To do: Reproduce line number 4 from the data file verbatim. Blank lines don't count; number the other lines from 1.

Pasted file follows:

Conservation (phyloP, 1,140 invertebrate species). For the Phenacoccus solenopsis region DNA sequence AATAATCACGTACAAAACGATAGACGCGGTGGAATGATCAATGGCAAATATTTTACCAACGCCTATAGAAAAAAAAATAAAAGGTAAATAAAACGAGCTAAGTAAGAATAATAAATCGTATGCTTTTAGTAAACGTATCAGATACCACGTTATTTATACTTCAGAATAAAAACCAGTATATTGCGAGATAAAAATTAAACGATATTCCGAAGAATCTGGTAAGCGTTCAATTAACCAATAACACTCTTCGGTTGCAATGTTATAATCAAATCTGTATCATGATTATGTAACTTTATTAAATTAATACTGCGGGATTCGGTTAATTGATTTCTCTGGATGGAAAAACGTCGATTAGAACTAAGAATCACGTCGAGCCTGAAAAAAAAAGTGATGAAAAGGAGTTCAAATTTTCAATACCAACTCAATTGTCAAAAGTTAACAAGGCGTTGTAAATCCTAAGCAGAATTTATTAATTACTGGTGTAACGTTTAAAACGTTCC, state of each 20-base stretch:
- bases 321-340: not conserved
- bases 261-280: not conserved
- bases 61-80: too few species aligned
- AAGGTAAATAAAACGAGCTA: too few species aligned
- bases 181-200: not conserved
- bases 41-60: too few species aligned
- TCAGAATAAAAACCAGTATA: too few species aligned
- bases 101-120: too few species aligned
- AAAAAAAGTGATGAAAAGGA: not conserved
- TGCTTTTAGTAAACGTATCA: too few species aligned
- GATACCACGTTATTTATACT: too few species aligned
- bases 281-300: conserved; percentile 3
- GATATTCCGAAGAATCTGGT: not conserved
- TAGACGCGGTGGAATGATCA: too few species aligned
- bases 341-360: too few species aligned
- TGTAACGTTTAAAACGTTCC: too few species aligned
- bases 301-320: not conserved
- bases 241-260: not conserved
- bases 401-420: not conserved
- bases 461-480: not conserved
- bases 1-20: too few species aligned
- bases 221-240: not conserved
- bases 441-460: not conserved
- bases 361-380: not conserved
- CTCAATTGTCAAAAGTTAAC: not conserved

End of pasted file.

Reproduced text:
- bases 61-80: too few species aligned